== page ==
Millions of Senior Citizens' Personal Data Exposed by Misconfiguration

Millions of senior citizens in North America have had their personal information compromised following a breach at senior care review website SeniorAdvisor, according to WizCase.

The researchers, led by Ata Hakcil, discovered a misconfigured Amazon S3 bucket owned by Senior Advisor, a company that displays consumer ratings and reviews for senior care services across the US and Canada.

The misconfigured bucket left over the personal data of more than three million people, labeled “leads,” exposed. This included names, emails, phone numbers and dates contacted. In total, it contained more than one million files and 182GB of data, none of which was encrypted and did not require a password or login credentials to access.

WizCase believes the files are from 2002-2013 based on the contact dates, although the files were timestamped in 2017.

Additionally, the team found around 2000 “scrubbed” reviews in the misconfigured bucket, in which the user’s sensitive information was wiped or redacted. However, the scrubbed reviews contained a lead ID that would enable a malicious actor to trace it back to the person who wrote it as the reviews and lead data were in the same exposed database.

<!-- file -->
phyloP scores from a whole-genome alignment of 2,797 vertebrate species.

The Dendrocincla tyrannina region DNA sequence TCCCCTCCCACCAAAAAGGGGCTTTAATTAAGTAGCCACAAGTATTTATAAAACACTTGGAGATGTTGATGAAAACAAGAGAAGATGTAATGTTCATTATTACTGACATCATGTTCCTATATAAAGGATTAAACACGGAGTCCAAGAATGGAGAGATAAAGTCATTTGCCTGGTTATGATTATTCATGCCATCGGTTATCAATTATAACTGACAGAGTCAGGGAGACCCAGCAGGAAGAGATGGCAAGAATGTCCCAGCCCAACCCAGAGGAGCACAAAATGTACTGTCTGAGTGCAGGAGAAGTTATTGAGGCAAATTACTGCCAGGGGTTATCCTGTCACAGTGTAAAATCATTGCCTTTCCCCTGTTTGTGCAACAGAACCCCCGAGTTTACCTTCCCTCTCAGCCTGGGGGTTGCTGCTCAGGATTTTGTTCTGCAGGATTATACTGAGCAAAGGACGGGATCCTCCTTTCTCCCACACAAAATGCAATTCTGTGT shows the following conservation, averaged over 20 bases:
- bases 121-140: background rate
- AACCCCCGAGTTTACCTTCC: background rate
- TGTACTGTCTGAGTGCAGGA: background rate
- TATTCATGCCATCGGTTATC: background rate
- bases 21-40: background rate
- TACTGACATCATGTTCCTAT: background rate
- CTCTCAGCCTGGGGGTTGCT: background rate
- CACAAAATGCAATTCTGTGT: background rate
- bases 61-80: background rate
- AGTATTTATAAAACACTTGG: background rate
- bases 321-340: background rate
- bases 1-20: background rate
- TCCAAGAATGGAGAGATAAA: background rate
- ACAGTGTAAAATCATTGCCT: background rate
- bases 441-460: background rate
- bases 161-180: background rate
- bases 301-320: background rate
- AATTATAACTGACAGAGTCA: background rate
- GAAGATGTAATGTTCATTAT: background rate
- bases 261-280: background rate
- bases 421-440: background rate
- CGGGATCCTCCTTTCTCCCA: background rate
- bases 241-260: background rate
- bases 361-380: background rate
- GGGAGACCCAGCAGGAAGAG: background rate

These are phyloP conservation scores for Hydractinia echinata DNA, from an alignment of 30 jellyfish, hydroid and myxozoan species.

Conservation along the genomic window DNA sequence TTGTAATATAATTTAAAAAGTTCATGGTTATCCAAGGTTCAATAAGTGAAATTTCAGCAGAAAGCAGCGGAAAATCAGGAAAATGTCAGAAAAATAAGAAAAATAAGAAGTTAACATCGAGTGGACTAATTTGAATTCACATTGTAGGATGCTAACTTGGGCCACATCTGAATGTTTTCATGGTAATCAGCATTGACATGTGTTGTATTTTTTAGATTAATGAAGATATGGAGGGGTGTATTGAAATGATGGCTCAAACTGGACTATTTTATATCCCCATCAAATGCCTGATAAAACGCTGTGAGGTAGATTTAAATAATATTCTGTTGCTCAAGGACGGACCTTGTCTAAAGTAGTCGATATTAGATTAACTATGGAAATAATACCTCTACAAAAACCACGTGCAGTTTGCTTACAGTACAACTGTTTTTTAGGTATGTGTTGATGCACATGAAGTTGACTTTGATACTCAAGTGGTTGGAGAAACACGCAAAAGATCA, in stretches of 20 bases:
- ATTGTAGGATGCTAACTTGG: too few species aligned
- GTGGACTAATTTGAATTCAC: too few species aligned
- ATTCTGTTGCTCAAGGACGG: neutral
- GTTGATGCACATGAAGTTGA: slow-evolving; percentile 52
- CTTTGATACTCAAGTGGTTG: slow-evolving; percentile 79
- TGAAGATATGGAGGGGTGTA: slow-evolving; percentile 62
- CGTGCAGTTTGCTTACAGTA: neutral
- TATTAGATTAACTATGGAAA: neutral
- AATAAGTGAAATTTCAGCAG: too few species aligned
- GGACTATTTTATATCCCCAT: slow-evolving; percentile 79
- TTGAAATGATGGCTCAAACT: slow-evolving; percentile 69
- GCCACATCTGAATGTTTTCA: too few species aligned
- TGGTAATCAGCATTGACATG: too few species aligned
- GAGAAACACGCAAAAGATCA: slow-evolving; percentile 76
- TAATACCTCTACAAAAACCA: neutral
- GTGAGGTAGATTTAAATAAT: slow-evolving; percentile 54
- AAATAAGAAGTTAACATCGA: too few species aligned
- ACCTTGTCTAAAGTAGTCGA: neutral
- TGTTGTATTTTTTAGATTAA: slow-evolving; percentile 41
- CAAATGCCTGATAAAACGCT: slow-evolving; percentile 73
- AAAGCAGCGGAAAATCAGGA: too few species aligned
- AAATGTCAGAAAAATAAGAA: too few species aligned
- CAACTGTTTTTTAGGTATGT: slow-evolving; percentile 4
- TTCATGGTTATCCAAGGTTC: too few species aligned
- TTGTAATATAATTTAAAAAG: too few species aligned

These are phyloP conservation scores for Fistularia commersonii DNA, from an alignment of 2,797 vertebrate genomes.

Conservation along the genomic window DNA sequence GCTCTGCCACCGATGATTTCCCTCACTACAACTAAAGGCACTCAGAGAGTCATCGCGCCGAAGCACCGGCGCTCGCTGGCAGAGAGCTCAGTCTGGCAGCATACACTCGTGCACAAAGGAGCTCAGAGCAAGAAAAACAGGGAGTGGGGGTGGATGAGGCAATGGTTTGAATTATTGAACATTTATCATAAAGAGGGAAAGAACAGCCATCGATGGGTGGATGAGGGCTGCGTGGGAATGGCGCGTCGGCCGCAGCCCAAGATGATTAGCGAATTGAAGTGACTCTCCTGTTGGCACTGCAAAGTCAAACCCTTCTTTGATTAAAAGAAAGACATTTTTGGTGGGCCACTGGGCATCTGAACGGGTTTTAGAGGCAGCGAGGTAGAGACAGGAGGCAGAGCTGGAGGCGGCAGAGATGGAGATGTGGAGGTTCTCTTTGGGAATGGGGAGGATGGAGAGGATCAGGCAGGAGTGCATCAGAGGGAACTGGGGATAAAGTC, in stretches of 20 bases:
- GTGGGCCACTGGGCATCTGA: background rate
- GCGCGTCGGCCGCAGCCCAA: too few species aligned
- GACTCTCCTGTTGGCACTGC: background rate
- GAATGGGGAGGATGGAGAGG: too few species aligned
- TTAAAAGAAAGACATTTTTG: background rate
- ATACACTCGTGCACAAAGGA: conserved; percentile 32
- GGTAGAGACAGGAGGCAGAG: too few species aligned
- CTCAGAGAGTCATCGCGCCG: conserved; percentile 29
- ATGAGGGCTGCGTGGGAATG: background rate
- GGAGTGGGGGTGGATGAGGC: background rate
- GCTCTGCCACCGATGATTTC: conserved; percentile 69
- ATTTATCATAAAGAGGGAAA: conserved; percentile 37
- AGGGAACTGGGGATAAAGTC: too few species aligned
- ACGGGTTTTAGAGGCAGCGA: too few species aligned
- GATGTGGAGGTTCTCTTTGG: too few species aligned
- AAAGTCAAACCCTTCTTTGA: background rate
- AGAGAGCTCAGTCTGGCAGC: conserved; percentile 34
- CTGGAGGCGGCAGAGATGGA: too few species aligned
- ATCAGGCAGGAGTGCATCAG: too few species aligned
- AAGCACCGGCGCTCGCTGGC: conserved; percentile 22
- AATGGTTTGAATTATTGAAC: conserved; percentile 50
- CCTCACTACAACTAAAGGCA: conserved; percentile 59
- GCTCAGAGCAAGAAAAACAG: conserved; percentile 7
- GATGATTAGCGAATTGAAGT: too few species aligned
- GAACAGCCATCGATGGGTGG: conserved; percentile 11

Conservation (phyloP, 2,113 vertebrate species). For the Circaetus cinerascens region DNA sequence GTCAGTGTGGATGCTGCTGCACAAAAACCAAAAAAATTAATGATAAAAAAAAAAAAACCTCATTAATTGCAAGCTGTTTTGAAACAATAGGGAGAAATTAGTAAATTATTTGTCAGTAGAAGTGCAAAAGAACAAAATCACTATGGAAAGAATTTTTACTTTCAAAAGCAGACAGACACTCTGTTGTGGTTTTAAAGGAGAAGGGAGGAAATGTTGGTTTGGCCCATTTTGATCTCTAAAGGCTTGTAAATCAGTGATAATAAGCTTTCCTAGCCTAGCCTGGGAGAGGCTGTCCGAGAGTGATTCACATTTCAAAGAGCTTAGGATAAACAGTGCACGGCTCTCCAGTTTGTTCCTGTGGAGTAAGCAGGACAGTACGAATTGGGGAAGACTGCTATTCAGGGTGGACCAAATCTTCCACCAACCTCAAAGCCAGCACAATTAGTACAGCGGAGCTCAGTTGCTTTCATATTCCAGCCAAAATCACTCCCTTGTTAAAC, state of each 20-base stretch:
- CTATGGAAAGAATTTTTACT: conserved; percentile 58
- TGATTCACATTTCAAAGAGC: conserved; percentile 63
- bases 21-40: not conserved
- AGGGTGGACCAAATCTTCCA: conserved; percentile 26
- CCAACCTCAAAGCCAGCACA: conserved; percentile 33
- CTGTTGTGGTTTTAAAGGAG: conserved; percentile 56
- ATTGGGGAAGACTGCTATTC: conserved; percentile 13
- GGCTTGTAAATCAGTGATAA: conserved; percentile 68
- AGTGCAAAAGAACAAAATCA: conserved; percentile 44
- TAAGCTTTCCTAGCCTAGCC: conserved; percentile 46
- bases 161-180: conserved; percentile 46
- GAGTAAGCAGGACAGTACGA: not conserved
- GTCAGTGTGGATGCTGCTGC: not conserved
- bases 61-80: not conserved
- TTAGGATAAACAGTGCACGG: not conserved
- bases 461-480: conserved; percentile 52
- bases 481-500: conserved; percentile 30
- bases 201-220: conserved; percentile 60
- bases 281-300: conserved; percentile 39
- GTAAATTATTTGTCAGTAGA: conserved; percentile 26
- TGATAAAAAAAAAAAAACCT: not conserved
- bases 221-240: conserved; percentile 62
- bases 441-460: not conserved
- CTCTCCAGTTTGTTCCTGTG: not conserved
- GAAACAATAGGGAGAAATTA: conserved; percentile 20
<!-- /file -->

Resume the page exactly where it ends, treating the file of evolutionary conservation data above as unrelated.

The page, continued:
WizCase added that it reached out to SeniorAdvisor about its findings, who confirmed the breach had been secured. Nevertheless, the exposed data could be used to launch scams and phishing attempts, which is especially worrying in this case, given that senior citizens are at higher risk of online fraud than the rest of the population.

 “The greatest danger of this breach stems from the specific group of people left vulnerable. SeniorAdvisor is targeted toward senior citizens in or near retirement. In a 2018-2019 report, the FTC noted that people who filed a fraud complaint in the ages of 60-69 lost $600 per scam on average. The amount rose as the age group was older, culminating in $1700 on average per scam for people in the ages of 80-89,” outlined WizCase.

What’s Hot on Infosecurity Magazine?